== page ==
Jaipur is a major gem cutting location, so I set out, alone—it was perfectly safe—to an address recommended to me. It was closed but people managed to tell me it was Ramadan and at sunset it would re-open.  I waited for about an hour, did my haggling, and purchased a half dozen strands, including the two garnet we see above.  I returned to my hotel in a taxi in crazy traffic.  At one point, a camel pulling a flatbed transport wagon was right beside me!  Elephants were also transporting, not in the main street, but on a sort of frontage road.  A great memory!

The Gita Maria (Oregon) bail is made of garnet-colored glass enamel over sterling silver and holds a sterling silver crown to celebrate that we are all princesses!

 

Here is a pair of Gita Maria octopus earrings from my studio.  Sterling silver earwires and Swarovski crystals.  $45.

 

 

 

 

Garnet has been used for gemstones and abrasives since the Bronze Age. Its Latin name, “granatus”, is due to the stone’s similarity to pomegranate seeds.

This necklace is 20” long with silver plated brass beads and clasp. Wear your sterling silver earrings.  $89.

Oh, Oh, OK!

The necklace is named “DIALOGUE” and is 21.5” long.  The widest bead is 1.25” and the toggle is 2.75” long.  I recommend chunky silver earrings with this necklace. It is very chunky, but not very heavy due to the lightness of wood beads.  It is $139 which includes shipping and insurance.

The necklace is named “DIALOGUE” and is 21.5” long. The widest bead is 1.25” and the toggle is 2.75” long. I recommend chunky silver earrings with this necklace. It is very chunky, but not very heavy due to the lightness of wood beads. It is $139 which includes shipping and insurance.

For years, I have been designing a style of necklace I call “One of a Kind” or, in my shorthand, OOK.  They originated from chunky orphan beads, leftover onesie or twosie charmers, tossed into a box.  One day a necklace designed itself in that box and my first OOK emerged.  They feature as many different beads as possible:  it’s a fun challenge not to repeat beads, even though I do allow myself to for superior design.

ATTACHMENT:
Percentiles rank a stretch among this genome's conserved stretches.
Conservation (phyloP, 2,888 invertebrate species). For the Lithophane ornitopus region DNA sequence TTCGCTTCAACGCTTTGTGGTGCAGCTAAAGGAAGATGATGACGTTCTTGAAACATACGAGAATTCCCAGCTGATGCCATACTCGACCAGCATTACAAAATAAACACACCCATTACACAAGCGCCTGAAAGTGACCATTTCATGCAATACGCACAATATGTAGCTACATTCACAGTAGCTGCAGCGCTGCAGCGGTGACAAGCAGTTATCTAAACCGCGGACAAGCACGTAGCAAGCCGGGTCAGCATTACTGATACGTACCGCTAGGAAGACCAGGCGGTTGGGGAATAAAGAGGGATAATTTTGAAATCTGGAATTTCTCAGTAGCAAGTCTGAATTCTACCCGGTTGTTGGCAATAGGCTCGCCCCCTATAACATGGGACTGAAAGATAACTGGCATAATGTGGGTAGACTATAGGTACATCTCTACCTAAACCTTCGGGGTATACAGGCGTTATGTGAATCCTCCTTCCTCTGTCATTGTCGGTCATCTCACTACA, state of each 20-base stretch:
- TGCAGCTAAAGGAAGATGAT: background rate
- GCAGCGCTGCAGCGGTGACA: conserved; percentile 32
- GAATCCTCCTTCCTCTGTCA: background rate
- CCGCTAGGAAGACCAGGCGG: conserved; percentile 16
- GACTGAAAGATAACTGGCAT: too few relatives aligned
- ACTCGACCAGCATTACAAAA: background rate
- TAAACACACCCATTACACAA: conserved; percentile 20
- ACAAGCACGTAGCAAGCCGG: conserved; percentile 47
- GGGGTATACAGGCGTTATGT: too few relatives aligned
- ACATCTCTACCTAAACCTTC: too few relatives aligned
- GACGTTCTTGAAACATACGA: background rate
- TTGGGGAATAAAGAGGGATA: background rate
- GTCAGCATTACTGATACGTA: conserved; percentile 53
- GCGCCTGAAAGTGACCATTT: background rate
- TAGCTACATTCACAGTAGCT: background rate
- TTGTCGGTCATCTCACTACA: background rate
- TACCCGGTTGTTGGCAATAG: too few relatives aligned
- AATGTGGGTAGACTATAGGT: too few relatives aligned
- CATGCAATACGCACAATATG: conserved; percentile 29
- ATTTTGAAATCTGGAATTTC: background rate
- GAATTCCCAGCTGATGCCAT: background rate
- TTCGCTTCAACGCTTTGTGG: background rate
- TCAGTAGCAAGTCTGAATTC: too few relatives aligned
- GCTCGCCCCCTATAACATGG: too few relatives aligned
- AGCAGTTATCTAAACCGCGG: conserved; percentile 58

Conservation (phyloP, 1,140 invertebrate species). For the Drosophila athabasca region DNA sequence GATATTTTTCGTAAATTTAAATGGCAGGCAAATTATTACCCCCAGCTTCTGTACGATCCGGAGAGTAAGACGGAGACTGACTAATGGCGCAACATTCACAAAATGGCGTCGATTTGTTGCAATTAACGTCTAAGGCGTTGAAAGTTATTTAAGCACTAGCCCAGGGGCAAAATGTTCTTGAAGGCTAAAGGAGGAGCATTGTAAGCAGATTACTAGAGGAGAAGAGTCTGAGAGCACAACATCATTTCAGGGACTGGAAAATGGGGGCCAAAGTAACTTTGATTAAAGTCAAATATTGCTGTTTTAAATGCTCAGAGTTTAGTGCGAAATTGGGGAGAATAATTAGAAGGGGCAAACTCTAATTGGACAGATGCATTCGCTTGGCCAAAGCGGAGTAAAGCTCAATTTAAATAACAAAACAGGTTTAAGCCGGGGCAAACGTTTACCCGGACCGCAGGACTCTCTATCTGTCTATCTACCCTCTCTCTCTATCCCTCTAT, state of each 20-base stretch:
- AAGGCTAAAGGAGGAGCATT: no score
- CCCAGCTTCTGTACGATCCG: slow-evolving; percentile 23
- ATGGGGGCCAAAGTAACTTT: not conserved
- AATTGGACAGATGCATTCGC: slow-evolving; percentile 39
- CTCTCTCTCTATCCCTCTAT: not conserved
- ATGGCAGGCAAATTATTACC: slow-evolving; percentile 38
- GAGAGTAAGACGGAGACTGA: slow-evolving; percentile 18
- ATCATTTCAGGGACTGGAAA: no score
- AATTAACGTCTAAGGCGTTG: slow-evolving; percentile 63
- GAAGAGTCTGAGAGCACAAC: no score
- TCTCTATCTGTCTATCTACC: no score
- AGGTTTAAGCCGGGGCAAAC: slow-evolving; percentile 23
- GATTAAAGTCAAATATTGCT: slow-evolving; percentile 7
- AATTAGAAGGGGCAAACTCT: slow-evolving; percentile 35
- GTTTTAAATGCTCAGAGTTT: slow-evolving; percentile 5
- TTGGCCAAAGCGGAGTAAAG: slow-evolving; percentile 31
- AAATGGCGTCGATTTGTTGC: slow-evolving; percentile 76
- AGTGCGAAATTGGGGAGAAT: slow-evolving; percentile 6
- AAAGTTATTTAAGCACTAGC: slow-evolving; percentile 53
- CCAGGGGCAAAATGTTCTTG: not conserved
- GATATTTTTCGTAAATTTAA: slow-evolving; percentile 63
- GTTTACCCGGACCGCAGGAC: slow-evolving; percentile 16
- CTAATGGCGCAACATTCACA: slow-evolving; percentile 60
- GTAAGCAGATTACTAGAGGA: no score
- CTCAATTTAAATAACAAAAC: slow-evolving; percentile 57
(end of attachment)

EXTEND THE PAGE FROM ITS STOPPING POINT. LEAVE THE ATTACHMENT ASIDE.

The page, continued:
I’ve probably made 30 of them since I declared myself a bead jewelry artist in 1995.  But it took gallerist, Gail Sewell reminding me how much she likes them, to get me habitually thinking about OOKs.  Now she gets first dibs for her Chambers Gallery in Cambria, CA!

This necklace’s genesis was five large wood beads (from the top:  an ebony and resin assemblage; a bird’s eye in soft wood; coco as in coconut; a finely carved snake which in Chinese mythology signifies cleverness; then another coco).  A notable bead is the obelisk-shaped carved soapstone with images of a stylized fish.  Balancing the wood are some opaque rock crystal beads with subtle brown markings.

This OOK demanded a striking clasp with a solid silver ethnic circle. The wood toggle, formerly known as a button, I found with my knitter friends, Tess and Dottie, on a fun driving trip to Webs, the biggest yarn shop ever.

 

REGARDING MY MURANO BEADS, stay tuned.  I’ve designed only one necklace, a fairly “safe” medallion, pictured below, because the big unique beauties I selected in Italy are currently intimidating me.  They have to be fabulous, and they will be, but they need to take their time.

Murano millefiori disc bezeled in sterling silver, with Baltic amber chips and sterling silver clasp; 18.5” to 19” adjustable length.  Priced at $99 including shipping and insurance.

Murano millefiori disc bezeled in sterling silver, with Baltic amber chips and sterling silver clasp; 18.5” to 19” adjustable length. Priced at $99 including shipping and insurance.